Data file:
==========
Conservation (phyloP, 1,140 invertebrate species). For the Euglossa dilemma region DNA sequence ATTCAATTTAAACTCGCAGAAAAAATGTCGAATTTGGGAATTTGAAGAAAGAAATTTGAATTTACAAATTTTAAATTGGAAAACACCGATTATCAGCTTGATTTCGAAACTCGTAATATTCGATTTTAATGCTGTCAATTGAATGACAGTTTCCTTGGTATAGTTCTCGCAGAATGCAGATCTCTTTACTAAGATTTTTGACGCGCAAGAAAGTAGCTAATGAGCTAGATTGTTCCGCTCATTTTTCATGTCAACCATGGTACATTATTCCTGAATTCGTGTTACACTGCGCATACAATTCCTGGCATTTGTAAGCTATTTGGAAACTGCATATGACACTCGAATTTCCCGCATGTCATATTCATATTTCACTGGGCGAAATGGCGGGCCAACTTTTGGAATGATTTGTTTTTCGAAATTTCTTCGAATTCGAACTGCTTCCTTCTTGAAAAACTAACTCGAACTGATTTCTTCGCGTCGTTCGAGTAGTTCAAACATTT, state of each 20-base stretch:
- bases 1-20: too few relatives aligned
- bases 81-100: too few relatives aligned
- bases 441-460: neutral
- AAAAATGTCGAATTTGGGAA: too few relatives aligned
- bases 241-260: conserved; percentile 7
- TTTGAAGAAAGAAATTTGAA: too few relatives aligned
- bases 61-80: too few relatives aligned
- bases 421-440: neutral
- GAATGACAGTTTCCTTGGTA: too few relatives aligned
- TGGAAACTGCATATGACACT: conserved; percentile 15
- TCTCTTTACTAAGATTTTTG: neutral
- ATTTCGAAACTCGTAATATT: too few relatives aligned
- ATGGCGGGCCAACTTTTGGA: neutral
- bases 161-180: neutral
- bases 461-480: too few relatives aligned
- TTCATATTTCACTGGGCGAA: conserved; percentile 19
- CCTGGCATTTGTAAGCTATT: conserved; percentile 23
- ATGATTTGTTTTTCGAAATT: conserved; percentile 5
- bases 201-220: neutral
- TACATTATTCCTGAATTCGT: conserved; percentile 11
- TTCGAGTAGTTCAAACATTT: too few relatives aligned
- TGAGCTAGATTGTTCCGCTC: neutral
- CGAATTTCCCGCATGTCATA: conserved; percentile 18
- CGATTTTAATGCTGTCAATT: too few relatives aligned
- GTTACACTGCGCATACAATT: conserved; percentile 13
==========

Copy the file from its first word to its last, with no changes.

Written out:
Conservation (phyloP, 1,140 invertebrate species). For the Euglossa dilemma region DNA sequence ATTCAATTTAAACTCGCAGAAAAAATGTCGAATTTGGGAATTTGAAGAAAGAAATTTGAATTTACAAATTTTAAATTGGAAAACACCGATTATCAGCTTGATTTCGAAACTCGTAATATTCGATTTTAATGCTGTCAATTGAATGACAGTTTCCTTGGTATAGTTCTCGCAGAATGCAGATCTCTTTACTAAGATTTTTGACGCGCAAGAAAGTAGCTAATGAGCTAGATTGTTCCGCTCATTTTTCATGTCAACCATGGTACATTATTCCTGAATTCGTGTTACACTGCGCATACAATTCCTGGCATTTGTAAGCTATTTGGAAACTGCATATGACACTCGAATTTCCCGCATGTCATATTCATATTTCACTGGGCGAAATGGCGGGCCAACTTTTGGAATGATTTGTTTTTCGAAATTTCTTCGAATTCGAACTGCTTCCTTCTTGAAAAACTAACTCGAACTGATTTCTTCGCGTCGTTCGAGTAGTTCAAACATTT, state of each 20-base stretch:
- bases 1-20: too few relatives aligned
- bases 81-100: too few relatives aligned
- bases 441-460: neutral
- AAAAATGTCGAATTTGGGAA: too few relatives aligned
- bases 241-260: conserved; percentile 7
- TTTGAAGAAAGAAATTTGAA: too few relatives aligned
- bases 61-80: too few relatives aligned
- bases 421-440: neutral
- GAATGACAGTTTCCTTGGTA: too few relatives aligned
- TGGAAACTGCATATGACACT: conserved; percentile 15
- TCTCTTTACTAAGATTTTTG: neutral
- ATTTCGAAACTCGTAATATT: too few relatives aligned
- ATGGCGGGCCAACTTTTGGA: neutral
- bases 161-180: neutral
- bases 461-480: too few relatives aligned
- TTCATATTTCACTGGGCGAA: conserved; percentile 19
- CCTGGCATTTGTAAGCTATT: conserved; percentile 23
- ATGATTTGTTTTTCGAAATT: conserved; percentile 5
- bases 201-220: neutral
- TACATTATTCCTGAATTCGT: conserved; percentile 11
- TTCGAGTAGTTCAAACATTT: too few relatives aligned
- TGAGCTAGATTGTTCCGCTC: neutral
- CGAATTTCCCGCATGTCATA: conserved; percentile 18
- CGATTTTAATGCTGTCAATT: too few relatives aligned
- GTTACACTGCGCATACAATT: conserved; percentile 13